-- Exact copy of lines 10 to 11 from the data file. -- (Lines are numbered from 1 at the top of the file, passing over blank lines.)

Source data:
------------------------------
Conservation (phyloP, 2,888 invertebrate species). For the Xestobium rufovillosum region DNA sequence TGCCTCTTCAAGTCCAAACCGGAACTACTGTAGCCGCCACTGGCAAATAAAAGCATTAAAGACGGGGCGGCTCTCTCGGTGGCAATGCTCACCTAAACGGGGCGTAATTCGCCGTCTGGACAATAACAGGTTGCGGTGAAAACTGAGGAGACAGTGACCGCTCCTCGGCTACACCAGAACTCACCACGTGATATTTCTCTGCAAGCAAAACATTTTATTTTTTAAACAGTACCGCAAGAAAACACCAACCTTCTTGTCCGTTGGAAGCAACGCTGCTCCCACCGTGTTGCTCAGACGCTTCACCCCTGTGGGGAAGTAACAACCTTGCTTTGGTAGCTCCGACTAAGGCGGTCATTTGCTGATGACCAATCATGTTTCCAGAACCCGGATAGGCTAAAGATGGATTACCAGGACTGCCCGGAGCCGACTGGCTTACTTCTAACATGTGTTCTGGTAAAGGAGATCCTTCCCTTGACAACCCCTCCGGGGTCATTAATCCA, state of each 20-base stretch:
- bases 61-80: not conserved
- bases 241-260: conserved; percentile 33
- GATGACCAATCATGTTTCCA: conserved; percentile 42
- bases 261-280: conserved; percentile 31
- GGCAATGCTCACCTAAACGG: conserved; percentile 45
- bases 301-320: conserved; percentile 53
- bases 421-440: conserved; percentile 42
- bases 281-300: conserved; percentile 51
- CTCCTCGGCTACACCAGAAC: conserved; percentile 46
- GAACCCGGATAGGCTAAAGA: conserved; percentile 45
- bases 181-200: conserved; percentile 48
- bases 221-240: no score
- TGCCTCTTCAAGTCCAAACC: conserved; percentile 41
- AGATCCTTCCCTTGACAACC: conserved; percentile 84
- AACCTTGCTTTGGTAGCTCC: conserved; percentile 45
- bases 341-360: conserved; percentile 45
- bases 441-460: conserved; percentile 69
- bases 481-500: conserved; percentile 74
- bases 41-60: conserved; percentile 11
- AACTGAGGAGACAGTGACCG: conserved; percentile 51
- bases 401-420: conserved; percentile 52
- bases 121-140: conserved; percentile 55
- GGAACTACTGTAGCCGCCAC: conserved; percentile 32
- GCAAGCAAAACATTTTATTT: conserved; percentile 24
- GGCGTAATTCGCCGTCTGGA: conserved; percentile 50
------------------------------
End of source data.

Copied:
- CTCCTCGGCTACACCAGAAC: conserved; percentile 46
- GAACCCGGATAGGCTAAAGA: conserved; percentile 45